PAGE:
posted by pracowity at 4:37 AM on April 8 [8 favorites]


People with no job skills need to earn a living too. Those whose skill level is so low that they're dunning-krugered are lucky. Others have to mystify the customer and may feel guilty if their dose of anti-depressants is too low. In return, they themselves are mystified in fields outside their expertise, but consumer satisfaction isn't a good thing as far as economic indicators are concerned. A good economy is one in which people are always unsatisfied so they must spend more and more. What's wrong with this picture?
posted by Obscure Reference at 5:01 AM on April 8 [1 favorite]


man, what a depressing comment thread.

the connection to the uncanny valley is that: they look similar

the video half-way through shows: customers rely on words/brands instead of education
posted by rebent at 5:40 AM on April 8 [8 favorites]


Maybe I just relate more because I play woodwind instruments and try to sell stuff on quality and service...

The comparison to the uncanny valley is indeed stretched - as a writing critic I'd say he gave us the benefit of all his musings whereby he arrived at his idea, and should have simplified or omitted a lot of it before hitting "publish."

But the idea is really good, and goes to something I often have trouble explaining to people (and reminding myself of) - why it is that when we shop for things on price, and go check things out in the store then go hunt for it online so we can avoid sales tax and get an even BETTER price, we find that the store isn't particularly well-stocked, well-staffed, etc.

The real frustration is that it inflates the cost (including the acquisition cost) of getting something that's quality. With all the band instruments floating around any given city, you'd think there'd be someone who knew how to repad a sax everywhere. But because parents are crabby about paying for repairs and often just don't do them (just practice harder, Johnny!), I have to ship horns off to another state if I want something done right. The local music store owner can't keep a good tech because of that and competition from "instrument-shaped-objects" from Wal-Mart.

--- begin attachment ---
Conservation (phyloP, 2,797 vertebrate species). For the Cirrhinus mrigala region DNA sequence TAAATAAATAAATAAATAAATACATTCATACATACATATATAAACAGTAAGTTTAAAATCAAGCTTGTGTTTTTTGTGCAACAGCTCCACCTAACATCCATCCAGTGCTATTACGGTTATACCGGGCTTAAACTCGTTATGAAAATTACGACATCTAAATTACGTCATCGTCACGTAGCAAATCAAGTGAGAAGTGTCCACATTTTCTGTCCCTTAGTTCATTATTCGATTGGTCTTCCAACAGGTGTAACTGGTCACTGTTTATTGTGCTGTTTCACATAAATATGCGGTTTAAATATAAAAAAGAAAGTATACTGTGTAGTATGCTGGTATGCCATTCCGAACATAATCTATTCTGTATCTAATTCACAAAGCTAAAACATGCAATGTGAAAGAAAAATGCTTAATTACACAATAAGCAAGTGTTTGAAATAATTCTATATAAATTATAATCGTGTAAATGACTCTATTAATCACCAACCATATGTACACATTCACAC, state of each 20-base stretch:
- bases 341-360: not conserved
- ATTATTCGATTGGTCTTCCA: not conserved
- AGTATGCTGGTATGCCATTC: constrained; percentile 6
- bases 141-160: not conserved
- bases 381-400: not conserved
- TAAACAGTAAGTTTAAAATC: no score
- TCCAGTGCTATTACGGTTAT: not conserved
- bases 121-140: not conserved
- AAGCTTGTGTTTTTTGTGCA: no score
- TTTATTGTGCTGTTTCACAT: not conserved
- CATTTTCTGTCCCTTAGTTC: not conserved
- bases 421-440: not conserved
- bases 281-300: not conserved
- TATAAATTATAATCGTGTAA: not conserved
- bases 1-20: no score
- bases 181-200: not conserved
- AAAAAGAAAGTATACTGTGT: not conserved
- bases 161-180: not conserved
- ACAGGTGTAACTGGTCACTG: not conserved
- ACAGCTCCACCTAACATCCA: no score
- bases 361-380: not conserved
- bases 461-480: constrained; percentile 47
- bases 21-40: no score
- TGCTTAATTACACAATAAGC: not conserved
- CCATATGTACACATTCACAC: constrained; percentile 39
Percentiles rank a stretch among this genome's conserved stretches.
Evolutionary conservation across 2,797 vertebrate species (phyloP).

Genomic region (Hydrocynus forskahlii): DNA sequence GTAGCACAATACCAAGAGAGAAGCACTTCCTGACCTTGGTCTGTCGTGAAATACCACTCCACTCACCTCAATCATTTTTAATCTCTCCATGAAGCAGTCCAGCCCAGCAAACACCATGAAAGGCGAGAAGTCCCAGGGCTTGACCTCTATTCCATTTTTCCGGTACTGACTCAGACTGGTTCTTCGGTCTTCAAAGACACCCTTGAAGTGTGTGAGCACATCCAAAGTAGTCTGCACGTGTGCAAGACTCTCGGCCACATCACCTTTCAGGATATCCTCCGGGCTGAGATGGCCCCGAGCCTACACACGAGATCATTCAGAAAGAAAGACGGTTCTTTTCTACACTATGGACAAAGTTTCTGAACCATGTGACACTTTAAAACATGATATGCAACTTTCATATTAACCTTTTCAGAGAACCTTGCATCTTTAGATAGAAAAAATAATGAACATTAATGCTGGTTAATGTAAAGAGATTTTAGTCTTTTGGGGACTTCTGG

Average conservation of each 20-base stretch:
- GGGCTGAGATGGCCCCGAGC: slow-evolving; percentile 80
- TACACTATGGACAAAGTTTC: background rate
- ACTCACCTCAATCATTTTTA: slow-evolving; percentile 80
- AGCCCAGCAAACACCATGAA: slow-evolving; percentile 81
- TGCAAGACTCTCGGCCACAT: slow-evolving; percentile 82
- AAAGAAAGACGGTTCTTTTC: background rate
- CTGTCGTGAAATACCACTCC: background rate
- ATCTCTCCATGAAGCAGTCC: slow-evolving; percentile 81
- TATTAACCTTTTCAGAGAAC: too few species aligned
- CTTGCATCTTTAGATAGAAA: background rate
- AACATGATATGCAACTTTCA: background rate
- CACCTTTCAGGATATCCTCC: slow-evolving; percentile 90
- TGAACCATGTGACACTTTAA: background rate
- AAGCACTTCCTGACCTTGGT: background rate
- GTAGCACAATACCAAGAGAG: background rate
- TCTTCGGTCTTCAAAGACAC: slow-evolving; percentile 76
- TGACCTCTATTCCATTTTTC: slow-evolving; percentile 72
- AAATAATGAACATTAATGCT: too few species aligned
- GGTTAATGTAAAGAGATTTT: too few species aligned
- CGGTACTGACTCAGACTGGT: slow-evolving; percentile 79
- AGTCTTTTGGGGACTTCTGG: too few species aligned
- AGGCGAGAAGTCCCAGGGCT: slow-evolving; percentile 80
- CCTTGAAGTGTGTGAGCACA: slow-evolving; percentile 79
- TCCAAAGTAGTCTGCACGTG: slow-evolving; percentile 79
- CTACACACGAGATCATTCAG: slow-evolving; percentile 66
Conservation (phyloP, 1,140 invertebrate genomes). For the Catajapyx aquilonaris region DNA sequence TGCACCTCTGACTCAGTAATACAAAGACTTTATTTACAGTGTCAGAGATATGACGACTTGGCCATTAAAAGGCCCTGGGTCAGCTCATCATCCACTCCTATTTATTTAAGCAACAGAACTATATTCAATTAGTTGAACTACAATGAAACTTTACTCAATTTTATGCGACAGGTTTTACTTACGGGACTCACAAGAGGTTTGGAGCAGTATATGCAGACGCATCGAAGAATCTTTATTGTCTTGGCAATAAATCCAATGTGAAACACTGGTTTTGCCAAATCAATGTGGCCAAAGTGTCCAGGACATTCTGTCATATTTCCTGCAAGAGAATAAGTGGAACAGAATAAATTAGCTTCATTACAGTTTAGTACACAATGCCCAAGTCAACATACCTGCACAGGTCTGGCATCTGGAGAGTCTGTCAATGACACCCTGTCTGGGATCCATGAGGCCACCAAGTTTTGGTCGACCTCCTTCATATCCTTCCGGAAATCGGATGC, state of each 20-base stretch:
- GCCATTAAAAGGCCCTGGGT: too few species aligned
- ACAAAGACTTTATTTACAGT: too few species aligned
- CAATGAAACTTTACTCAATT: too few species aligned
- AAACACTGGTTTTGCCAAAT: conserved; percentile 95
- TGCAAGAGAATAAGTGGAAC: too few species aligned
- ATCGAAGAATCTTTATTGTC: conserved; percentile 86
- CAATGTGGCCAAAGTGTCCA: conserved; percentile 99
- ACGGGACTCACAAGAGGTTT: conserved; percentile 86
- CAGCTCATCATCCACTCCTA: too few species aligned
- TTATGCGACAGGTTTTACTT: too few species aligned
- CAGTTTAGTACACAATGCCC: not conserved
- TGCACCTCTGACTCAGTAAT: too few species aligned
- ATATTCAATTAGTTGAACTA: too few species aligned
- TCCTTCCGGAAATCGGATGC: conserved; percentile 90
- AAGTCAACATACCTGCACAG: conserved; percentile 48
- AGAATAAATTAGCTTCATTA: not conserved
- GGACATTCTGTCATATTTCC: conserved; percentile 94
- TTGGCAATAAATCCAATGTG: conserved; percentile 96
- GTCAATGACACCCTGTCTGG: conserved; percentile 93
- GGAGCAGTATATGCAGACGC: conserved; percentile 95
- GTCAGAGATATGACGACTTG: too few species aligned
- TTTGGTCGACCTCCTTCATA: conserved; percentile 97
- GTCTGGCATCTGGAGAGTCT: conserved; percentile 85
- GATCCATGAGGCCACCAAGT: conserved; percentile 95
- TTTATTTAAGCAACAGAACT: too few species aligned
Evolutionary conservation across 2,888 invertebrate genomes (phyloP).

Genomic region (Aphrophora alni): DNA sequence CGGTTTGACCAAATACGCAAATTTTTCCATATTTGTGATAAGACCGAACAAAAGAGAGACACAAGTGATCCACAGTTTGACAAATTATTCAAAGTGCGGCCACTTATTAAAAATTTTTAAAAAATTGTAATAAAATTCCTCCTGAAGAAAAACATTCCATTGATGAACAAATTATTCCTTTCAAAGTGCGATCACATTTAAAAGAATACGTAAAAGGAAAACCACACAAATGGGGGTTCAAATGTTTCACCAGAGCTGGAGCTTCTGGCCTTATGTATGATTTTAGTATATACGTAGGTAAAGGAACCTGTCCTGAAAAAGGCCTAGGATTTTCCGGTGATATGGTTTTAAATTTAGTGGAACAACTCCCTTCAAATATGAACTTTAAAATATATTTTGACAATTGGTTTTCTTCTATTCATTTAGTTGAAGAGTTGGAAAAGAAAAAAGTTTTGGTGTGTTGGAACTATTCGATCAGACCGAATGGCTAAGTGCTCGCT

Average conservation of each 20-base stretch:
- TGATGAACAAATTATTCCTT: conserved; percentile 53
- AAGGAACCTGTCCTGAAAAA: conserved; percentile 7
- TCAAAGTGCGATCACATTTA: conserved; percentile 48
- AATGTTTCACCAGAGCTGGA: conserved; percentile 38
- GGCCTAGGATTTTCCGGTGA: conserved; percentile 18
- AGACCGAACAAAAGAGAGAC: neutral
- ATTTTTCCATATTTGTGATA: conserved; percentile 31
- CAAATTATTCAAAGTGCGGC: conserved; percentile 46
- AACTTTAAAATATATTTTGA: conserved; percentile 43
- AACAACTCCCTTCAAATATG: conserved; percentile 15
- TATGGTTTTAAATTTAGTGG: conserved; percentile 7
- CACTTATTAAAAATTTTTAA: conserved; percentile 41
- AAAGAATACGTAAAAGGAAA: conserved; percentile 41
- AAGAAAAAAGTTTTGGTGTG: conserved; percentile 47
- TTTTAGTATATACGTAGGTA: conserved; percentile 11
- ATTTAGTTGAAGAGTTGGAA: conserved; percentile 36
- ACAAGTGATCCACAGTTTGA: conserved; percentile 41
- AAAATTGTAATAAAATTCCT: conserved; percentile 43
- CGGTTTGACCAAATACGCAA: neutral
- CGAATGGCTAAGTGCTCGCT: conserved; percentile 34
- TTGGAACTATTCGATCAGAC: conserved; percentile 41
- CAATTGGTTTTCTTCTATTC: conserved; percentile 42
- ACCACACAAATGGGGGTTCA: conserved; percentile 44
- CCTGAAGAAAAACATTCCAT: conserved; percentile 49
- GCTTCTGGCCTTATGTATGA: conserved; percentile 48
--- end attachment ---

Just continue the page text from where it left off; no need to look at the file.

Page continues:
posted by randomkeystrike at 5:51 AM on April 8 [2 favorites]


I guess if they want it badly enough, they can learn to play on a horn in poor repair, like old blues guys plucking on a single guitar string nailed to the wall, but what a recipe for frustration.
posted by thelonius at 6:10 AM on April 8


I have to ship horns off to another state if I want something done right.

Maybe there's a living to be made (for a person or couple of a certain type) in driving town to town, state to state, in a big old truck full of parts, tools, and used instruments. Let the local band leaders and music store owners know when you'll be in town, ask them to tell their students and customers, and go.
posted by pracowity at 6:12 AM on April 8 [1 favorite]


MetaFilter: resembles the curve of a saxophone
posted by Foosnark at 6:25 AM on April 8


Maybe there's a living to be made (for a person or couple of a certain type) in driving town to town, state to state, in a big old truck full of parts, tools, and used instruments. Let the local band leaders and music store owners know when you'll be in town, ask them to tell their students and customers, and go.

It wouldn't surprise me at all if one of the manifestations of our deep inequality and bifurcated employment world will be that we see a return of traveling tinkers -- with a mobile workshop, you could scratch together a living at the margins of the economy, working for cash and supplementing with public assistance when things are tough. Most cynically, it combines homelessness and itinerant labor, while also providing services to people who themselves are probably too economically marginal to pay the rates someone with a shop and a house would have to charge. Brave new world indeed.

Work hard, continually improve your skills over a long period of time, get really good at what you do and build a brand or reputation that people are willing to pay more than average price for.

That's great, and probably is good advice to most people with a MetaFilter account who are under a certain age, but isn't very relevant at the societal level. For one, not everyone is actually capable of achieving those steps, but more importantly we now have an economy that doesn't universally reward that approach. When a big company needs to downsize 10,000 people, they don't go through and carefully retain the people who have followed that advice -- they just close their midwestern office. Particularly at the lower rung of the economic ladder, a lot of jobs are simply structured to remove any option of applying this kind of advice -- jobs have been deskilled and made conditional, leaving people in them without a path towards this kind of individualized success.